All I Want for Christmas...
You know you look forward to it – that Christmas list some witty/perceptive writer creates each year, in which well-known personages are wished gifts that would be ironically perfect for them.
Well, you’re not going to get it here.
Instead of wishing Brian France a gift certificate to Jane & Charlie’s Family Values Buffet (no alcohol or drugs allowed), I’m going to selfishly make it all about ME, although you’re allowed to share in any and all of the items on my NASCAR wish list.
Before I start, though, a quick bit of advice. You may have heard that, over the holidays, we’ll be able to see the Comet 46P/Wirtanen up in the sky at night. Don’t believe that propaganda. Those bright, moving objects are actually Santa’s racing helpers, moving so fast that they spread fiery hot light in their wake. That’s Joe Weatherly delivering all the kids’ toys – he has the sense of humor for that job. If you asked for alcohol, that black-and-gold sleigh has Curtis Turner behind the wheel. And for those homes where people are on the lookout and it takes special skill and sly-ness to get the job done, Santa knew that, even without a lot of experience, David Pearson would be perfect
For all the stuff on my list, I want The Intimidator steering that sleigh. This is all really important, and anybody who’s inclined to mess with it needs her or his cage rattled a bit.
OK, Santa and Helpers, here’s what Frank wants going around in circles this Christmas:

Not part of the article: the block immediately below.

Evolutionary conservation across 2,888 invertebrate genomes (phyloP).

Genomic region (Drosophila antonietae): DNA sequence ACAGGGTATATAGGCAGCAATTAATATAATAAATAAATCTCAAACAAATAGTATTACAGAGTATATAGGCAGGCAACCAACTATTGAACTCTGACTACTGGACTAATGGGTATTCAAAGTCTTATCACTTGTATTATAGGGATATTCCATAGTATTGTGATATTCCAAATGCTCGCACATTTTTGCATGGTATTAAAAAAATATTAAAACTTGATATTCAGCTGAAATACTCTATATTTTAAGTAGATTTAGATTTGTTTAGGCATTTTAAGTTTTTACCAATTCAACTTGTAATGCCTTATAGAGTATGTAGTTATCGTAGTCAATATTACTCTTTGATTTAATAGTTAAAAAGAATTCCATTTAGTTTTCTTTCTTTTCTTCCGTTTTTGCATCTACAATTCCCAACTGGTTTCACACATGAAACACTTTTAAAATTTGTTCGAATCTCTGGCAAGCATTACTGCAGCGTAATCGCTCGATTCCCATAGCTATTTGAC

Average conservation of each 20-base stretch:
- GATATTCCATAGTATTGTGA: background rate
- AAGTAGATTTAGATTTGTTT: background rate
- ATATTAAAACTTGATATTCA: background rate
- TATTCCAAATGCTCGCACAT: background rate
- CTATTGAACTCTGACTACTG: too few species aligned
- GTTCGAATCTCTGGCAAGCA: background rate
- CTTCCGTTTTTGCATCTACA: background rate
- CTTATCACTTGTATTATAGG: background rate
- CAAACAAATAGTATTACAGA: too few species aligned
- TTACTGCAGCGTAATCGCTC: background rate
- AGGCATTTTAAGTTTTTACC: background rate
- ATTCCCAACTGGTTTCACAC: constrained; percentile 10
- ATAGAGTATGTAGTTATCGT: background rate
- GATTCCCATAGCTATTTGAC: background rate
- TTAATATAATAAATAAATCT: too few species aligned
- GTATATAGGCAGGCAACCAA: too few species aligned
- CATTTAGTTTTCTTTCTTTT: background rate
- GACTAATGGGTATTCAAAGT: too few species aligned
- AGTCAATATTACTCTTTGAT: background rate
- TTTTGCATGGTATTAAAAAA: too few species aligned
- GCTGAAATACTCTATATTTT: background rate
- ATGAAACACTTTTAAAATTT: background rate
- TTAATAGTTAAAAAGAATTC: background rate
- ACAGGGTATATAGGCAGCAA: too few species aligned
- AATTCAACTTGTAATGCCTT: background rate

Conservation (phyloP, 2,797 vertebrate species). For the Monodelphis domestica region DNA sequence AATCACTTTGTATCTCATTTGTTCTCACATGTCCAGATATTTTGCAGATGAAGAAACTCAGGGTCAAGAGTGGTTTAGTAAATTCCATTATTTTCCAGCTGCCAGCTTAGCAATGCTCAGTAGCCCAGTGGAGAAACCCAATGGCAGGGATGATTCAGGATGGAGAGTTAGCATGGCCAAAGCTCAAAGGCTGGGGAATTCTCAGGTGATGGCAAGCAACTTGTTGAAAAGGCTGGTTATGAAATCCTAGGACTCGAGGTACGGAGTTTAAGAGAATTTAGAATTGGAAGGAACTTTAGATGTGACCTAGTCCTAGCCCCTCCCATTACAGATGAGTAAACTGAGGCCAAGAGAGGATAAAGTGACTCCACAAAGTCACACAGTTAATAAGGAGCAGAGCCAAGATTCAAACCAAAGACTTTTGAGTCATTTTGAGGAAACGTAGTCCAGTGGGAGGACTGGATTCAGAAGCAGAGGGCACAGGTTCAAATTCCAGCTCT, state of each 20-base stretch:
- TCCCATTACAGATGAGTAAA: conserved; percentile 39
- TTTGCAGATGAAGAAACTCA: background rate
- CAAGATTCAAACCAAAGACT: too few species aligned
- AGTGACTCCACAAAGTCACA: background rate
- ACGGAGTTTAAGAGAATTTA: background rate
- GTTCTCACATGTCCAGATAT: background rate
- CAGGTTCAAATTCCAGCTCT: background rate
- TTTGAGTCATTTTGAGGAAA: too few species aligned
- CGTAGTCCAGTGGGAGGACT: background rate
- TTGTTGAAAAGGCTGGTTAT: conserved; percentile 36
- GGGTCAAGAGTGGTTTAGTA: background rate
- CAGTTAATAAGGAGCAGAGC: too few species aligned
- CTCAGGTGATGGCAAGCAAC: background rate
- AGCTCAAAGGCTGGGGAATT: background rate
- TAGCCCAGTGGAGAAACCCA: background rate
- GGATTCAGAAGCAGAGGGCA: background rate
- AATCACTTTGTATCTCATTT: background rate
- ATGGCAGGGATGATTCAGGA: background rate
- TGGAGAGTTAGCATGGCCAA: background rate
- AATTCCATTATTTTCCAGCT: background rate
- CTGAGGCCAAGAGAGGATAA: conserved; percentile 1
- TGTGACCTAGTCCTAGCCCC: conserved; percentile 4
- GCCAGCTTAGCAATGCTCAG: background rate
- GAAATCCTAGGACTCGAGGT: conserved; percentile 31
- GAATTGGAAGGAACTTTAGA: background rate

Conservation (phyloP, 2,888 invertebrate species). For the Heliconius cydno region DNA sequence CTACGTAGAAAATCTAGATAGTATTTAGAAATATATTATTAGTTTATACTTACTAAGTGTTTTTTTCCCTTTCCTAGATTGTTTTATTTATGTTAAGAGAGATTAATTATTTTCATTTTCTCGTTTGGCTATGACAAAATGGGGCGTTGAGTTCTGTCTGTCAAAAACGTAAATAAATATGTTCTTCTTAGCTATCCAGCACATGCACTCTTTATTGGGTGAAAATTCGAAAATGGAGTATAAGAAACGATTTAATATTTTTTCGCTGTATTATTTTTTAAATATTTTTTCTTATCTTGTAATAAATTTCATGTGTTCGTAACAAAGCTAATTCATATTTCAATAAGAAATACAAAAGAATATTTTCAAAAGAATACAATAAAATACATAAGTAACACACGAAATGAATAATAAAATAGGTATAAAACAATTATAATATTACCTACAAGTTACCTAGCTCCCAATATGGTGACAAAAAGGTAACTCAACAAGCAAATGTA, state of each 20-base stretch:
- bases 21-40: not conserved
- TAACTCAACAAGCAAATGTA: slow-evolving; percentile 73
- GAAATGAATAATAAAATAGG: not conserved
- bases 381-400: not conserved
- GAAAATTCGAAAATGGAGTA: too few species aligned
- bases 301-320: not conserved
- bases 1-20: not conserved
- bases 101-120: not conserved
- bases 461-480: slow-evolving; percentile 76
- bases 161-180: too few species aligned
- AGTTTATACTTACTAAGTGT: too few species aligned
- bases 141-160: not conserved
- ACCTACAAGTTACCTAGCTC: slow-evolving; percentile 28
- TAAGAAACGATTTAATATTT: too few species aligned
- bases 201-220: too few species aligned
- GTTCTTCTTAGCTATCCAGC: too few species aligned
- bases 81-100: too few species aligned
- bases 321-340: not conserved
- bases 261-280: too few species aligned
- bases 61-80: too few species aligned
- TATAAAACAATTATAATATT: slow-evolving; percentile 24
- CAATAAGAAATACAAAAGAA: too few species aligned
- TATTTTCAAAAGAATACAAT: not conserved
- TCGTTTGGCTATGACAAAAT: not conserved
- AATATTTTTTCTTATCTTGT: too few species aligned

First and most important, Santa, I want a starting lineup composed entirely of vehicles that got there by qualifying fastest – NO provisionals, NO charters, NO special exceptions. Be fast or be in the hauler. That’ll be front-and-center under my tree.
Second, I’d like all the cars (or SUVs, trucks, mini-vans, crossovers, hybrids or squirrel-on-a-treadmill-powereds) to look like those I see on the street. This is, after all, STOCK CAR RACING. When I want something else, I go to see sprint cars.
Keep ‘em safer, but otherwise turn back the clock and make stock cars look like STOCK CARS again
Third, I think we need smaller engines. There’s virtually no stock vehicle identified with the kind of motor NASCAR uses today, so let’s fix that, and maybe younger folks will figure out what we’re all about.
Fourth, we need tires that are less perfect. Don’t get me wrong – there’s a lot of skill needed to get a current stocker through the turns at top speed without wiping out, but if you’re having to saw the wheel the whole time because the tires DON’T grip all that well, that requires a little know-how, too, and it just might take some of the focus off “dirty air.”
Fifth, how about a 50-page rule book. Nothing more complicated than that is needed.
Sixth, how about one new rule: cars have to be painted the same color and basic design, regardless of sponsor changes. This might help new fans develop favorites, since they’d be able to tell who was who. It used to be that you know what a Petty car looked like, or a Wood Brothers car, Bud Moore car or Smokey Yunick car. Nowadays, in contrast, who can really say what Clint Bowyer’s car looks like?